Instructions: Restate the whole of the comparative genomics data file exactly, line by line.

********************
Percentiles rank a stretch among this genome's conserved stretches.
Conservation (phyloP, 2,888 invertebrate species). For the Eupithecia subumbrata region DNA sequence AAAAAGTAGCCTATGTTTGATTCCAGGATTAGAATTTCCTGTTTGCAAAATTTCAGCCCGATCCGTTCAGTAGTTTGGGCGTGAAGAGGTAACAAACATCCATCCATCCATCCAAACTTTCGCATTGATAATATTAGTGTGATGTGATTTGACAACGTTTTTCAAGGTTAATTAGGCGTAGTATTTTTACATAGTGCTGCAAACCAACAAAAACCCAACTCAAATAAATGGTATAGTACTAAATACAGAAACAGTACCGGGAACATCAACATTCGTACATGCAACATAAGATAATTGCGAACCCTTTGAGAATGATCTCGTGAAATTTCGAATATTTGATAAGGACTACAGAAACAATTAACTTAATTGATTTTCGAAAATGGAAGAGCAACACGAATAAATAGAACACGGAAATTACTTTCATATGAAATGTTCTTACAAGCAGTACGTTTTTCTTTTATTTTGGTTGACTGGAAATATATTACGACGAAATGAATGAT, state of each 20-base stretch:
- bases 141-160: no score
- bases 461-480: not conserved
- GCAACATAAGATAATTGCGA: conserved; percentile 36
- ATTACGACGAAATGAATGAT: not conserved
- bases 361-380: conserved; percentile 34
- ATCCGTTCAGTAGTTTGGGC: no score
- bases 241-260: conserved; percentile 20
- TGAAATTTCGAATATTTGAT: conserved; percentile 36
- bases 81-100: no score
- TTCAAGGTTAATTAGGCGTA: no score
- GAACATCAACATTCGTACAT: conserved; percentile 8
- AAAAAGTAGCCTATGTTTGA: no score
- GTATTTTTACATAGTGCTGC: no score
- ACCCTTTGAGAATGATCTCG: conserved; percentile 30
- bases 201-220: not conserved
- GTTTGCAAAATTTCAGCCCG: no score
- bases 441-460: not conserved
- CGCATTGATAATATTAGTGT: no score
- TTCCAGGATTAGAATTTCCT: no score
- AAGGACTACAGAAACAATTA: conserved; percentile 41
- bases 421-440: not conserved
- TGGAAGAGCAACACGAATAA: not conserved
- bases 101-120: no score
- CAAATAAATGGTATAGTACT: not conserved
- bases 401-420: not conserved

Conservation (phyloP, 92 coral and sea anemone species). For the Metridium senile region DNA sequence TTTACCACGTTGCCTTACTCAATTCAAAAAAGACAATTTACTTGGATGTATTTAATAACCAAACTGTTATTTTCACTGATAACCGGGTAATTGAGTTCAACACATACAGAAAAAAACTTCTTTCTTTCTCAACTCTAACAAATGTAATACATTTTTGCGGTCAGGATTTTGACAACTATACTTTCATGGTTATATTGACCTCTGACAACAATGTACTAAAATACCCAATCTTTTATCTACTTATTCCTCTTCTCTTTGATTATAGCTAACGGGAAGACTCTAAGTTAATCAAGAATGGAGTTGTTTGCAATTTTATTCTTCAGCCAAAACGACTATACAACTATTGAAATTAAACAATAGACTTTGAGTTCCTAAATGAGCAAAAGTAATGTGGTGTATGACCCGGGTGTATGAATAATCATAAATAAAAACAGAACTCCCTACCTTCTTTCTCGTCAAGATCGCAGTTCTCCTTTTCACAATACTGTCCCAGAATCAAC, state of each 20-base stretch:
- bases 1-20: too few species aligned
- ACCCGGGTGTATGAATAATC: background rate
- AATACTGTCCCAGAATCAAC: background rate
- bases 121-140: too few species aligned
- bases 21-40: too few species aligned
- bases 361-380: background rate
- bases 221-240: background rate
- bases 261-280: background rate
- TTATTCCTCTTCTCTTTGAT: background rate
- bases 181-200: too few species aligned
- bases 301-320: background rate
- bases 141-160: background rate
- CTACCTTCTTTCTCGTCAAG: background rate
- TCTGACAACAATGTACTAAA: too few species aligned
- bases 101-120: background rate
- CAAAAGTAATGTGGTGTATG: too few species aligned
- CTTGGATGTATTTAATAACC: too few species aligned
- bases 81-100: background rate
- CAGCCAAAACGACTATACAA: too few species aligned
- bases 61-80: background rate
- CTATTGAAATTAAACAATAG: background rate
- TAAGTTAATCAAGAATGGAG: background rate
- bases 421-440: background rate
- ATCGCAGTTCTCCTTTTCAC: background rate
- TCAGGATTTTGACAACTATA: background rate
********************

Percentiles rank a stretch among this genome's conserved stretches.
Conservation (phyloP, 2,888 invertebrate species). For the Eupithecia subumbrata region DNA sequence AAAAAGTAGCCTATGTTTGATTCCAGGATTAGAATTTCCTGTTTGCAAAATTTCAGCCCGATCCGTTCAGTAGTTTGGGCGTGAAGAGGTAACAAACATCCATCCATCCATCCAAACTTTCGCATTGATAATATTAGTGTGATGTGATTTGACAACGTTTTTCAAGGTTAATTAGGCGTAGTATTTTTACATAGTGCTGCAAACCAACAAAAACCCAACTCAAATAAATGGTATAGTACTAAATACAGAAACAGTACCGGGAACATCAACATTCGTACATGCAACATAAGATAATTGCGAACCCTTTGAGAATGATCTCGTGAAATTTCGAATATTTGATAAGGACTACAGAAACAATTAACTTAATTGATTTTCGAAAATGGAAGAGCAACACGAATAAATAGAACACGGAAATTACTTTCATATGAAATGTTCTTACAAGCAGTACGTTTTTCTTTTATTTTGGTTGACTGGAAATATATTACGACGAAATGAATGAT, state of each 20-base stretch:
- bases 141-160: no score
- bases 461-480: not conserved
- GCAACATAAGATAATTGCGA: conserved; percentile 36
- ATTACGACGAAATGAATGAT: not conserved
- bases 361-380: conserved; percentile 34
- ATCCGTTCAGTAGTTTGGGC: no score
- bases 241-260: conserved; percentile 20
- TGAAATTTCGAATATTTGAT: conserved; percentile 36
- bases 81-100: no score
- TTCAAGGTTAATTAGGCGTA: no score
- GAACATCAACATTCGTACAT: conserved; percentile 8
- AAAAAGTAGCCTATGTTTGA: no score
- GTATTTTTACATAGTGCTGC: no score
- ACCCTTTGAGAATGATCTCG: conserved; percentile 30
- bases 201-220: not conserved
- GTTTGCAAAATTTCAGCCCG: no score
- bases 441-460: not conserved
- CGCATTGATAATATTAGTGT: no score
- TTCCAGGATTAGAATTTCCT: no score
- AAGGACTACAGAAACAATTA: conserved; percentile 41
- bases 421-440: not conserved
- TGGAAGAGCAACACGAATAA: not conserved
- bases 101-120: no score
- CAAATAAATGGTATAGTACT: not conserved
- bases 401-420: not conserved

Conservation (phyloP, 92 coral and sea anemone species). For the Metridium senile region DNA sequence TTTACCACGTTGCCTTACTCAATTCAAAAAAGACAATTTACTTGGATGTATTTAATAACCAAACTGTTATTTTCACTGATAACCGGGTAATTGAGTTCAACACATACAGAAAAAAACTTCTTTCTTTCTCAACTCTAACAAATGTAATACATTTTTGCGGTCAGGATTTTGACAACTATACTTTCATGGTTATATTGACCTCTGACAACAATGTACTAAAATACCCAATCTTTTATCTACTTATTCCTCTTCTCTTTGATTATAGCTAACGGGAAGACTCTAAGTTAATCAAGAATGGAGTTGTTTGCAATTTTATTCTTCAGCCAAAACGACTATACAACTATTGAAATTAAACAATAGACTTTGAGTTCCTAAATGAGCAAAAGTAATGTGGTGTATGACCCGGGTGTATGAATAATCATAAATAAAAACAGAACTCCCTACCTTCTTTCTCGTCAAGATCGCAGTTCTCCTTTTCACAATACTGTCCCAGAATCAAC, state of each 20-base stretch:
- bases 1-20: too few species aligned
- ACCCGGGTGTATGAATAATC: background rate
- AATACTGTCCCAGAATCAAC: background rate
- bases 121-140: too few species aligned
- bases 21-40: too few species aligned
- bases 361-380: background rate
- bases 221-240: background rate
- bases 261-280: background rate
- TTATTCCTCTTCTCTTTGAT: background rate
- bases 181-200: too few species aligned
- bases 301-320: background rate
- bases 141-160: background rate
- CTACCTTCTTTCTCGTCAAG: background rate
- TCTGACAACAATGTACTAAA: too few species aligned
- bases 101-120: background rate
- CAAAAGTAATGTGGTGTATG: too few species aligned
- CTTGGATGTATTTAATAACC: too few species aligned
- bases 81-100: background rate
- CAGCCAAAACGACTATACAA: too few species aligned
- bases 61-80: background rate
- CTATTGAAATTAAACAATAG: background rate
- TAAGTTAATCAAGAATGGAG: background rate
- bases 421-440: background rate
- ATCGCAGTTCTCCTTTTCAC: background rate
- TCAGGATTTTGACAACTATA: background rate